Ōoku: The Inner Chambers (大奥,Ōoku?) is an ongoing Japanese manga series written and illustrated by Fumi Yoshinaga. The plot follows an alternate history of medieval Japan in which an unknown disease kills most of the male population, leading to a matriarchal society in which the Ōoku becomes a harem of men serving the now female shogun.
In an alternative timeline of feudal Japan, a strange disease that only affects men has caused a massive reduction of male population, thus women have to pick up men's jobs, changing the social structure. Now, after 80 years of the initial outbreak and current man:woman ratio of 1:4, Japan has become completely matriarchal, with women holding important political positions and men being their consort. Only the most powerful woman -- head of Tokugawa shogunate -- can keep a harem of handsome yet unproductive men, known as "Ooku."
<tr ><th rowspan="2" style="width: 4%;">No.</th><th colspan="2">Original</th><th colspan="2">English</th></th></tr><tr style="border-bottom: 3px solid #CCF"><th style="width: 24%;">Release date</th><th style="width: 24%;">ISBN</th><th style="width: 24%;">Release date</th><th style="width: 24%;">ISBN</th></tr>
<tr style="text-align: center;"><td id="vol1">1</td></td><td> October 4, 2005</td><td>ISBN 4592143019</td><td>August 18, 2009</td><td>ISBN 1-4215-2747-2</td></tr>
<tr style="text-align: center;"><td id="vol2">2</td></td><td> December 4, 2006</td><td>ISBN 4592143027</td><td>December 15, 2009</td><td>ISBN 1-4215-2748-0</td></tr>
<tr style="text-align: center;"><td id="vol3">3</td></td><td> December 25, 2007</td><td>ISBN 4592143035</td><td>April 20, 2010</td><td>ISBN 1-4215-2749-9</td></tr>
<tr style="text-align: center;"><td id="vol4">4</td></td><td> December 24, 2008</td><td>ISBN 4592143043</td><td>August 17, 2010</td><td>ISBN 1-4215-3169-0</td></tr>
<tr style="text-align: center;"><td id="vol5">5</td></td><td> October 5, 2009</td><td>ISBN 4592143055</td><td>-</td><td>—</td></tr>
Viz has stated the manga is "coming out in Japan at a rate of only one volume per year, with a projected ten volumes." Pancha Diaz, Fumi Yoshinaga's editor at Viz Media, explained that Ōoku was chosen to be "part of the Viz Signature line of manga" because "they’re manga that don’t easily fit into the shojo [for young girls] or shonen [for young boys] projected market, which might appeal to older readers. Books that might interest people who like American comics but avoid manga due to preconceptions. [Viz Media] wanted them to have a different presentation, to look a little different. Lots of manga are meant to be read very quickly, almost like a static cartoon, but these are meant to be savored. That’s why we chose the larger size—to signal that to the audience."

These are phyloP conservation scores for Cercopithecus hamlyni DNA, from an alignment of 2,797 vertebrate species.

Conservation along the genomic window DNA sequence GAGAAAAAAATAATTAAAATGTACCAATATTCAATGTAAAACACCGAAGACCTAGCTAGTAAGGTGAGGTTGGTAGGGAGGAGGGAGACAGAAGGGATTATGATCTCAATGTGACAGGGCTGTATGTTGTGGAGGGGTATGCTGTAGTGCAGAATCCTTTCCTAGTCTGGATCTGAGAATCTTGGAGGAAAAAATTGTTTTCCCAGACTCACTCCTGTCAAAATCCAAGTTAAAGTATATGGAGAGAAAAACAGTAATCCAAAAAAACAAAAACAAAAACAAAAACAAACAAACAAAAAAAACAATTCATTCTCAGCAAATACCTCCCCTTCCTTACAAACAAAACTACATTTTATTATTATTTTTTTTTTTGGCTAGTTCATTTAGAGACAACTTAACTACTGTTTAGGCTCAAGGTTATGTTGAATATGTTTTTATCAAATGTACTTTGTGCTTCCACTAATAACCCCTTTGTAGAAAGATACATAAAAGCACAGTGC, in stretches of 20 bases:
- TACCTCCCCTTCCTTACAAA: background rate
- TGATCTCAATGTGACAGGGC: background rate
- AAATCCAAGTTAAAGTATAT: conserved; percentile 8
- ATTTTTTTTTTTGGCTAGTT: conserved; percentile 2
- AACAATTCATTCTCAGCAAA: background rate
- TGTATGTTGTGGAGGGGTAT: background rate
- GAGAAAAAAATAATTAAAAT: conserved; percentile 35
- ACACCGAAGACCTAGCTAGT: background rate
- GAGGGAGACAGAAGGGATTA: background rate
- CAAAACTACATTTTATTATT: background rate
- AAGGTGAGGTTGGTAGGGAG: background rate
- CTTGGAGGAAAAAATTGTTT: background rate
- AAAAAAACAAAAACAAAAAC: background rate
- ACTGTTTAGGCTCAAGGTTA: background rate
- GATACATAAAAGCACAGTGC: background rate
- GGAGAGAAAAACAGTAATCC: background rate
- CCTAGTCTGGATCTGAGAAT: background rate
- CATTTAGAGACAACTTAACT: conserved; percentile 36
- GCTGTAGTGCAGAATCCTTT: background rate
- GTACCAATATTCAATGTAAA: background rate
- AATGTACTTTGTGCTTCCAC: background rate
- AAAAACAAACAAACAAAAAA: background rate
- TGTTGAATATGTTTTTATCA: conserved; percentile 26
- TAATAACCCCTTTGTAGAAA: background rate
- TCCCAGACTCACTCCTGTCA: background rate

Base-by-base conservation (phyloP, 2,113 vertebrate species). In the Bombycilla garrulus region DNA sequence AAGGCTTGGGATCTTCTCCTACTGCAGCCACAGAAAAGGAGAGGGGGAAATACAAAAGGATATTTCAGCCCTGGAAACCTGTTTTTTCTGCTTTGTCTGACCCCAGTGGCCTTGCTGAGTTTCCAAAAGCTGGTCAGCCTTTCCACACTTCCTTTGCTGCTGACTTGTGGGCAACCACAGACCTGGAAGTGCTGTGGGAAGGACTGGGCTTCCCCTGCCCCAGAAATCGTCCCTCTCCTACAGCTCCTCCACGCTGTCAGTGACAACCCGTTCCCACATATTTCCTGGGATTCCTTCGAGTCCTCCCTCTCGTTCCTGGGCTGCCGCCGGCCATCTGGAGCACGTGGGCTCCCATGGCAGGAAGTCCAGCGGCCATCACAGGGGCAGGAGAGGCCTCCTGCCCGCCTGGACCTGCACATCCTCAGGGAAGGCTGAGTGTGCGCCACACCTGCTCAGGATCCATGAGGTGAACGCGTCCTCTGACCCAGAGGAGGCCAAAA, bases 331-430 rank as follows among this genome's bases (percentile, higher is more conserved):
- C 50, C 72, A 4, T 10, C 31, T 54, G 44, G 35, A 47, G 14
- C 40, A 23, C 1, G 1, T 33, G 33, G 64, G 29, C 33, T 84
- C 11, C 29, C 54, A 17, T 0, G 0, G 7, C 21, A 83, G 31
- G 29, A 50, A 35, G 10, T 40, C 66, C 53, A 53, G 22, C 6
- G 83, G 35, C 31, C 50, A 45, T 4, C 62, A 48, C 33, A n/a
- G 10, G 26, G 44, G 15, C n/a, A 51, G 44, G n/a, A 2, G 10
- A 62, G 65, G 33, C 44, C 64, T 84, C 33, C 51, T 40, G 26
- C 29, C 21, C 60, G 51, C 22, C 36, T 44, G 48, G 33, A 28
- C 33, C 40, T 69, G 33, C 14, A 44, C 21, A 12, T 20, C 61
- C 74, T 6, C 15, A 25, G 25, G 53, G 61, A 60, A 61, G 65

In January 2010, The American Library Association's Young Adult Library Services Association (YALSA) division listed first volume of VIZ Media version of Ōoku: The Inner Chambers in the 2010 Top Ten Great Graphic Novels for Teens list. The fourth volume of Ōoku: The Inner Chambers was ranked 5th on the Tohan charts between December 23, 2008 and January 5, 2009 and ranked 24th on the Tohan charts between January 6 and 12, 2009. The manga won the 2009 James Tiptree Jr. Award, which is awarded to science fiction works which expand or explore one's understanding of gender.
In a review of the first volume, Casey Brienza of Anime News Network stated that "the manga is the perfect marriage of stylistic shortcomings to appropriate subject matter—the beautiful costumes are important players and plot points throughout the story, and the lack of character expression matches a world of intensely ritualized social interaction perfectly. Furthermore, while Yoshinaga isn't know[n] for her gorgeously rendered settings, artistic assistants provide much needed background detail and atmosphere." Holly Ellingwood describes the manga as a "fascinating study of 'what if'", and praises Viz's presentation of the manga. Ysabet Reinhardt MacFarlane found it difficult to connect with the characters in the first volume. Katherine Dacey criticised the English translation of the manga, finding it awkwardly juxtaposed faux-old-English with modern language, and enjoyed the characterisation of Yoshimune. She found the second volume more engaging than the first, but found the language distracting. Carlo Santos of Anime News Network enjoyed the artwork which shows the period detail, but disliked the lack of character development in the second volume and the English translation.